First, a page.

Vapor-Phase Exchange of Perchloroethene Between Soil and Plants
Tree core concentrations of tetrachloroethylene (perchloroethene, PCE) at the Riverfront Superfund Site in New Haven, MO, were found to mimic the profile of soil phase concentrations. the observed soil-tree core relationship was stronger than that of groundwater PCE to tree core concentrations at the same site. Earlier research has shown a direct, linear relationship between tree core and groundwater concentrations of chlorinated solvents and other organics. Laboratory-scale experiments were performed to elucidate this phenomenon, including determining partitioning coefficients of PCE between plant tissues and air and between plant tissues and water, measured to be 8.1 and 49 L/kg, respectively. the direct relationship of soil to tree core PCE concentrations was hypothesized to be caused by diffusion between tree roots and the soil vapor phase in the subsurface. the central findings of this research are discovering the importance of subsurface vapor-phase transfer for VOCs and uncovering a direct relationship between soil vapor-phase chlorinated solvents and uptake rates that impact contaminant translocation from the subsurface and transfer into the atmosphere.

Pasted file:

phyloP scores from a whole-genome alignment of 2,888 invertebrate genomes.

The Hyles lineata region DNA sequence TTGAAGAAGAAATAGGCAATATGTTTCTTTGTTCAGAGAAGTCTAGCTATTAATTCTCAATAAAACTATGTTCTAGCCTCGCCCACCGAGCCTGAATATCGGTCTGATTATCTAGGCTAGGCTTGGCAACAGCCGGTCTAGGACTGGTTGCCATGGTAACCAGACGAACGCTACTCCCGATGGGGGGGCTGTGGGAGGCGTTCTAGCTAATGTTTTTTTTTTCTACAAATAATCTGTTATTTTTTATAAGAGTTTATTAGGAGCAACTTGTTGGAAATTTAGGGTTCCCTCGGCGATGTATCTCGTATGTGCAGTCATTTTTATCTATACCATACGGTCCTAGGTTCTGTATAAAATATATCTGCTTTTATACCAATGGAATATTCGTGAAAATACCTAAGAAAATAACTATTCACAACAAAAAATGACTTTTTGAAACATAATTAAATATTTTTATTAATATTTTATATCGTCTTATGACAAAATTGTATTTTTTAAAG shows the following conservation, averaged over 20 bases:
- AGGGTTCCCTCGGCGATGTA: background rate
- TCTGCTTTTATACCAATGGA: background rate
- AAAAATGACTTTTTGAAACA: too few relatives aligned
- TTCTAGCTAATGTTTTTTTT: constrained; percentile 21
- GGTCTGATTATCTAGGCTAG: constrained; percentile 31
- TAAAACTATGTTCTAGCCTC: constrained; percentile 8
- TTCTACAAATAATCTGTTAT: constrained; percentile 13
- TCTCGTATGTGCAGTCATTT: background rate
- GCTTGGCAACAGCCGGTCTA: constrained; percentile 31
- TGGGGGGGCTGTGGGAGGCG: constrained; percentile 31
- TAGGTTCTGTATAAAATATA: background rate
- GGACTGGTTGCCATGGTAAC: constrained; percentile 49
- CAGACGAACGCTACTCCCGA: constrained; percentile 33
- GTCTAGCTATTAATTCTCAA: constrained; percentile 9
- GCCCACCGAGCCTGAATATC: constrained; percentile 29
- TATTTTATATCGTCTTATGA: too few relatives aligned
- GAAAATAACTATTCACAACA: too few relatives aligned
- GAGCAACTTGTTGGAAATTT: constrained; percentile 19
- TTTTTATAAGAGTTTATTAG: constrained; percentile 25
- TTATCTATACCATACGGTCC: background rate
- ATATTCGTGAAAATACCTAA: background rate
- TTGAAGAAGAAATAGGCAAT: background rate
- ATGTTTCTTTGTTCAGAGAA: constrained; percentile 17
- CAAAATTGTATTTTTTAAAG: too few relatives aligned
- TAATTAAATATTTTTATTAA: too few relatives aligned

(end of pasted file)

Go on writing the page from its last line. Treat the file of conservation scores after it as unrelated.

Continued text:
G. C. Struckhoff et al., "Vapor-Phase Exchange of Perchloroethene Between Soil and Plants," Environmental Science and Technology, American Chemical Society (ACS), Jan 2005.
The definitive version is available at http://dx.doi.org/10.1021/es049411w
Civil, Architectural and Environmental Engineering
Environmental Protection Agency
National Science Foundation (U.S.)
Keywords and Phrases
Exchange of Perchloroethene; Perchloroethene; Vapor-Phase Exchange; Vapor-Phase
Article - Journal
© 2005 American Chemical Society (ACS), All rights reserved.